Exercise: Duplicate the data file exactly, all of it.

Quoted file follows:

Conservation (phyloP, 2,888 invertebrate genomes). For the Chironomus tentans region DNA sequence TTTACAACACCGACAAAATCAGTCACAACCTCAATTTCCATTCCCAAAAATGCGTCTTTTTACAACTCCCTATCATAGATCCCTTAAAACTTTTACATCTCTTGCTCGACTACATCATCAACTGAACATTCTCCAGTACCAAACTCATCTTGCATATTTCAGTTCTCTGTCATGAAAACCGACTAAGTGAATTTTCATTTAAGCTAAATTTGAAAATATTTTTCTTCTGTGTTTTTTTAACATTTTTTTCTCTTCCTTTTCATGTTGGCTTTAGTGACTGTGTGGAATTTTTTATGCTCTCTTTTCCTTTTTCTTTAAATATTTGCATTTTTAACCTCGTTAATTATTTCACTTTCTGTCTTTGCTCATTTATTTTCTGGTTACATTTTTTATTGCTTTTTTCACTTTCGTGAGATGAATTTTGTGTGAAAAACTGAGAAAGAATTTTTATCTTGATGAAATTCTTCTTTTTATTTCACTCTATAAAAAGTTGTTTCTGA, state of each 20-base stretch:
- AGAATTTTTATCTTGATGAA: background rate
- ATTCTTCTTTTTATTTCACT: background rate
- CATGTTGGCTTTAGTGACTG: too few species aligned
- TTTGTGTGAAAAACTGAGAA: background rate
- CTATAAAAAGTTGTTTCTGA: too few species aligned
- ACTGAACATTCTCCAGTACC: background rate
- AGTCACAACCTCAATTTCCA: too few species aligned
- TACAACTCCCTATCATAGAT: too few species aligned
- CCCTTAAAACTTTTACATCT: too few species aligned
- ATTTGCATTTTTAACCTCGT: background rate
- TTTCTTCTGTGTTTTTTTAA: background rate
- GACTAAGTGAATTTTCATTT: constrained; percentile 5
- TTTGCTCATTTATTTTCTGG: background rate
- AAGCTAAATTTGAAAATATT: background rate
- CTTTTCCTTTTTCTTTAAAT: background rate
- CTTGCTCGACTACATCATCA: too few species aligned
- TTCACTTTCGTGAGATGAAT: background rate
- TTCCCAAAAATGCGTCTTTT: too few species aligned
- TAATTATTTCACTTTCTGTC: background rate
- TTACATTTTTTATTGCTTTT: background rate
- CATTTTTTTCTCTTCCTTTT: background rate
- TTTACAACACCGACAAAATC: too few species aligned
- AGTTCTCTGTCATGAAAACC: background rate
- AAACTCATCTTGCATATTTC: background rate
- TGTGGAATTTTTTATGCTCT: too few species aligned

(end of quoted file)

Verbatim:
Conservation (phyloP, 2,888 invertebrate genomes). For the Chironomus tentans region DNA sequence TTTACAACACCGACAAAATCAGTCACAACCTCAATTTCCATTCCCAAAAATGCGTCTTTTTACAACTCCCTATCATAGATCCCTTAAAACTTTTACATCTCTTGCTCGACTACATCATCAACTGAACATTCTCCAGTACCAAACTCATCTTGCATATTTCAGTTCTCTGTCATGAAAACCGACTAAGTGAATTTTCATTTAAGCTAAATTTGAAAATATTTTTCTTCTGTGTTTTTTTAACATTTTTTTCTCTTCCTTTTCATGTTGGCTTTAGTGACTGTGTGGAATTTTTTATGCTCTCTTTTCCTTTTTCTTTAAATATTTGCATTTTTAACCTCGTTAATTATTTCACTTTCTGTCTTTGCTCATTTATTTTCTGGTTACATTTTTTATTGCTTTTTTCACTTTCGTGAGATGAATTTTGTGTGAAAAACTGAGAAAGAATTTTTATCTTGATGAAATTCTTCTTTTTATTTCACTCTATAAAAAGTTGTTTCTGA, state of each 20-base stretch:
- AGAATTTTTATCTTGATGAA: background rate
- ATTCTTCTTTTTATTTCACT: background rate
- CATGTTGGCTTTAGTGACTG: too few species aligned
- TTTGTGTGAAAAACTGAGAA: background rate
- CTATAAAAAGTTGTTTCTGA: too few species aligned
- ACTGAACATTCTCCAGTACC: background rate
- AGTCACAACCTCAATTTCCA: too few species aligned
- TACAACTCCCTATCATAGAT: too few species aligned
- CCCTTAAAACTTTTACATCT: too few species aligned
- ATTTGCATTTTTAACCTCGT: background rate
- TTTCTTCTGTGTTTTTTTAA: background rate
- GACTAAGTGAATTTTCATTT: constrained; percentile 5
- TTTGCTCATTTATTTTCTGG: background rate
- AAGCTAAATTTGAAAATATT: background rate
- CTTTTCCTTTTTCTTTAAAT: background rate
- CTTGCTCGACTACATCATCA: too few species aligned
- TTCACTTTCGTGAGATGAAT: background rate
- TTCCCAAAAATGCGTCTTTT: too few species aligned
- TAATTATTTCACTTTCTGTC: background rate
- TTACATTTTTTATTGCTTTT: background rate
- CATTTTTTTCTCTTCCTTTT: background rate
- TTTACAACACCGACAAAATC: too few species aligned
- AGTTCTCTGTCATGAAAACC: background rate
- AAACTCATCTTGCATATTTC: background rate
- TGTGGAATTTTTTATGCTCT: too few species aligned